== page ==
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When a Good Bug Goes Bad: A Good Gardener Can Make it Right

by | Aug 19, 2019 | Bugs & Buggers, GARDENING | 2 comments

I recognized this Asian Lady Beetle in my garden by the distinct M (or W) shape on the front black part of it’s body. According to Dr. Ken Fry, this beetle was introduced to North America in 1916 and is no longer recommended as a biological control agent partly because of its impact on native Lady Beetle species. If you have been thinking of buying in lady beetles think again. Photo by Donna Balzer

 

As usual, when I go away, something goes wrong. This time it’s an aphid outbreak on my potted flowers… especially on the dahlias and nasturtiums. They just get too stressed when I am away  – or is it just that they dry out?! But I know aphids are a problem that will take care of itself once I start taking care of my plants. And it happens sooner than I think. Wasps and lady beetles are the first to arrive. 

 

Aphids come in many sizes and shapes and colours. This summer most of the aphids attracted to my dry plants were black aphids. Yikes. Photo by Donna Balzer

 

And when I see the lady bugs (more appropriately called Lady Beetles) I am excited. Until I tried to identify them and find out that most of the lady’s in my garden are the introduced variety. Not trusting my own beetle identification skills I contact Dr. Ken Fry, Entomology Instructor and well known speaker and insect enthusiast.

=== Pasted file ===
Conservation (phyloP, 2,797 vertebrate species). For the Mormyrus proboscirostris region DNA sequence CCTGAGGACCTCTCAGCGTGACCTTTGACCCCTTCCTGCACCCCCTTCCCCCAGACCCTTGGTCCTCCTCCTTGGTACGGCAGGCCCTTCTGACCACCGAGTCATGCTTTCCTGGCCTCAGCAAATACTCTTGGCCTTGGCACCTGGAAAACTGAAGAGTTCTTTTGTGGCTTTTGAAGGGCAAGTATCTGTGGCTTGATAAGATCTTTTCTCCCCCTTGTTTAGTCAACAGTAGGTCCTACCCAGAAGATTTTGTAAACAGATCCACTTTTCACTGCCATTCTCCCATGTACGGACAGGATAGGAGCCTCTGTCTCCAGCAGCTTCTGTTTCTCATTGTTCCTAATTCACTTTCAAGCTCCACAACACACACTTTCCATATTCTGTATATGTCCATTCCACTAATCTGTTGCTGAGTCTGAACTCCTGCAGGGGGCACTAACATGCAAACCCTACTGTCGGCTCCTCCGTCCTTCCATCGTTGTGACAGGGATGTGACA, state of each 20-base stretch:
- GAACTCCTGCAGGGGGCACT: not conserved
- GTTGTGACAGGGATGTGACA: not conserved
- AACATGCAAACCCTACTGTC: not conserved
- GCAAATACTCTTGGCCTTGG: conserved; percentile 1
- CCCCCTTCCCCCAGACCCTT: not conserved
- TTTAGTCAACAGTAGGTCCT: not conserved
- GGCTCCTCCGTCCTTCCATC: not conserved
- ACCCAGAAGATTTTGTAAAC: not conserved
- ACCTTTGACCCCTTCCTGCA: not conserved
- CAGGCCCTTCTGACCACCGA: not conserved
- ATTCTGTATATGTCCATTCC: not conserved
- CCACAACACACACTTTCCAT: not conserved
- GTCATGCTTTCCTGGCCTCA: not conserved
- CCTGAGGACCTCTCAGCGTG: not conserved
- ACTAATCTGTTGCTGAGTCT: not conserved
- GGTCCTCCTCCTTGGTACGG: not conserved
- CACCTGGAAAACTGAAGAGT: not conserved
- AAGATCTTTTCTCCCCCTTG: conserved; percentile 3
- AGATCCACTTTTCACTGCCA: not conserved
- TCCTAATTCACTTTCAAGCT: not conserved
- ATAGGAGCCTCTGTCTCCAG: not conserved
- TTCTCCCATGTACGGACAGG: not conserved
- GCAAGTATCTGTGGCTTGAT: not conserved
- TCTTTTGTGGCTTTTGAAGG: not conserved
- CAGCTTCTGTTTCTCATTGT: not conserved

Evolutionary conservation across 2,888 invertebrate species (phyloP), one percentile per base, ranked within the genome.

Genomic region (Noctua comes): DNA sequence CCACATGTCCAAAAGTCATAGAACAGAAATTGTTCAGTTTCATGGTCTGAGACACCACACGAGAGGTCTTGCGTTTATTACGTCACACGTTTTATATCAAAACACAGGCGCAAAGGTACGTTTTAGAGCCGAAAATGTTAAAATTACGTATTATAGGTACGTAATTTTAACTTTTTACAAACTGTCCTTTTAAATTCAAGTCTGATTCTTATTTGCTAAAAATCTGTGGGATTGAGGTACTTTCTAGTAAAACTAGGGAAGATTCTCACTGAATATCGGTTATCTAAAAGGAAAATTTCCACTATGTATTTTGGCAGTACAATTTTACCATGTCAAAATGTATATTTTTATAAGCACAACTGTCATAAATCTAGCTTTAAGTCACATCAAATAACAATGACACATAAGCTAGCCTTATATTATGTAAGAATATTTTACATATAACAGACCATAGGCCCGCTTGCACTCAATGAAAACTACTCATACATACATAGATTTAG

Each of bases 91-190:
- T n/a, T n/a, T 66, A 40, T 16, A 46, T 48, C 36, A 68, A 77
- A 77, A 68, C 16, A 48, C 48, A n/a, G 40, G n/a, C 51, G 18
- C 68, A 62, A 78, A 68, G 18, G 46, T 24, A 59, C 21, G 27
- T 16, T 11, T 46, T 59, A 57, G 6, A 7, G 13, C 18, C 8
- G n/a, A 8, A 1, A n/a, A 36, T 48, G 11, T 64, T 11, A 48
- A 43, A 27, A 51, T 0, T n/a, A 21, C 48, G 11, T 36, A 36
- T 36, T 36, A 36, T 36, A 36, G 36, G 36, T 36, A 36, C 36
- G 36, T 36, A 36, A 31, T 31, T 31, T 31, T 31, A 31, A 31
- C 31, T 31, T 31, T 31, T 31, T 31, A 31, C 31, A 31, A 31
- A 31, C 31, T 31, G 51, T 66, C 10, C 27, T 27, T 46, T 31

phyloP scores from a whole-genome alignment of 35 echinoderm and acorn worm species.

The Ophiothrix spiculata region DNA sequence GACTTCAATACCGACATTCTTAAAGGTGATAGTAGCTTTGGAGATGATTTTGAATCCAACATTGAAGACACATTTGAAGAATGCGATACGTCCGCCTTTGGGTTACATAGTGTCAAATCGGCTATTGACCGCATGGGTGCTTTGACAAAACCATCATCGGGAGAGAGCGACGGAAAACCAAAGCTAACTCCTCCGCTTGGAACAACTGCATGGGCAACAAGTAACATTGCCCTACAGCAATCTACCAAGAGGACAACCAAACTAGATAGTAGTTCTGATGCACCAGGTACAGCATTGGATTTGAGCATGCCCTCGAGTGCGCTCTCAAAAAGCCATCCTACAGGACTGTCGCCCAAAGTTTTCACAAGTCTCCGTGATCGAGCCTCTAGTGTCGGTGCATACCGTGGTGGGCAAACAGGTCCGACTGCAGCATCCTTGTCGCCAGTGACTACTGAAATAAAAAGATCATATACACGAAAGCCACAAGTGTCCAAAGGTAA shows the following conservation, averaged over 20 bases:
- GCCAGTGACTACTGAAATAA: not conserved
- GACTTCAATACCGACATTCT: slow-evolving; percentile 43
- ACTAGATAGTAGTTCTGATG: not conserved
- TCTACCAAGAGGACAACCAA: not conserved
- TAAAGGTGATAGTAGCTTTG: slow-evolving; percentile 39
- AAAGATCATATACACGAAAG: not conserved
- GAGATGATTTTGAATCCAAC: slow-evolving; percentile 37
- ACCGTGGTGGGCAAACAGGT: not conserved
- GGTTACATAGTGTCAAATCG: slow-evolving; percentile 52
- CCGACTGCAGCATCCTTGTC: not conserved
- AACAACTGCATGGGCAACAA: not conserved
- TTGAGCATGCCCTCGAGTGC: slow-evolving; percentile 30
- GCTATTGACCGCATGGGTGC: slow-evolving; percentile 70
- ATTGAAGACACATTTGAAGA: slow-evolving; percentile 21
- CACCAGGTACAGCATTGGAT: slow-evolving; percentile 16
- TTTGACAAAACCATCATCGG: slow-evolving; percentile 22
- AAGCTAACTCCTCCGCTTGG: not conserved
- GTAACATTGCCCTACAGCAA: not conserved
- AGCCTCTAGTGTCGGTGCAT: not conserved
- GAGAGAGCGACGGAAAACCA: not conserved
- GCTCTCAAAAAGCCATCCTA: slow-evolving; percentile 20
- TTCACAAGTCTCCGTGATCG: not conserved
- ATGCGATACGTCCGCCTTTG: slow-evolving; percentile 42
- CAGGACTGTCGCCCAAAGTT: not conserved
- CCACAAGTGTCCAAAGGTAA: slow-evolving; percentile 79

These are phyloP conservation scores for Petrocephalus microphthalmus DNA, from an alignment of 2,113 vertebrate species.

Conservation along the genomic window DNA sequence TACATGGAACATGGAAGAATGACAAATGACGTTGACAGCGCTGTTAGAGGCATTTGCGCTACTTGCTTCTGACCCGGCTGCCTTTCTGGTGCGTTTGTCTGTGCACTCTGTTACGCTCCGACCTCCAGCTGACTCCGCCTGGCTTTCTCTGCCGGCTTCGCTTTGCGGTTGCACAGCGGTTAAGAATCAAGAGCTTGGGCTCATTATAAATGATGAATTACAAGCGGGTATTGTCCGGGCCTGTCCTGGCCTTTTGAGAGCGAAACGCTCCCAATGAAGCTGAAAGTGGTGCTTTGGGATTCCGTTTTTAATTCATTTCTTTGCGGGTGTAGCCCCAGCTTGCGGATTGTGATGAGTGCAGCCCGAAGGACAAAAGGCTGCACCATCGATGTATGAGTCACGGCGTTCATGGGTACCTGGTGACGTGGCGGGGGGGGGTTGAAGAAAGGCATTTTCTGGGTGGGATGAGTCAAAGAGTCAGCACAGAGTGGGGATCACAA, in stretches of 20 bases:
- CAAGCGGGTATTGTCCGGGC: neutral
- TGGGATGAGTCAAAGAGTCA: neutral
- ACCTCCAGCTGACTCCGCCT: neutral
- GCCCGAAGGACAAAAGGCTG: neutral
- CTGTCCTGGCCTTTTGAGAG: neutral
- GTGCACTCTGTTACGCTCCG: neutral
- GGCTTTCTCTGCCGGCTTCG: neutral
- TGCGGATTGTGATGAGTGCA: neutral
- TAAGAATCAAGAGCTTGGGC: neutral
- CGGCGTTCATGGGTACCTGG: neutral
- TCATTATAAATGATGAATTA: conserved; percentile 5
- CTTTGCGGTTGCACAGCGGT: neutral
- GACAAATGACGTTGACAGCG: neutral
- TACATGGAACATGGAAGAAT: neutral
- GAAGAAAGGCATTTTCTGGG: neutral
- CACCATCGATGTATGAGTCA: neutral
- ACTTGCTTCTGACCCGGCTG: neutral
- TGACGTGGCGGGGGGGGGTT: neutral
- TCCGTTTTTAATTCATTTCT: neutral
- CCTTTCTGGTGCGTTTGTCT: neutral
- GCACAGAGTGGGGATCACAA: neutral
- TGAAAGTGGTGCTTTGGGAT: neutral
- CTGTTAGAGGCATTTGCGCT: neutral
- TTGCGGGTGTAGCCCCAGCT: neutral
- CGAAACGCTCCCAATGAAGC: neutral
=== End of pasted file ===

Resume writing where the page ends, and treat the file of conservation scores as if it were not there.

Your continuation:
Gardeners care for their environment from the smallest beneficial insects to the microbes in the soil but sometimes a bug we think is good has some bad characteristics. Introduced or purchased lady beetles, for instance, can displace native bugs of a very similar sort. The best advice to gardeners is to stop buying beetles and start setting up your garden for success. Photo by Donna Balzer

 

Dr. Fry confirmed: “The insect [shown above] is, indeed, the Multi-coloured Asian Lady Beetle. Also known as the Harlequin lady Beetle or the Halloween Lady Beetle. The Latin name is Harmonia axyridis. It is an introduced species, brought over to North America in 1916. It is no longer recommended as a biological control agent because of its impact on native Lady Beetle species and its tendency to aggregate in large numbers in homes to overwinter. They will [also] bite but not to the extent that it is painful.”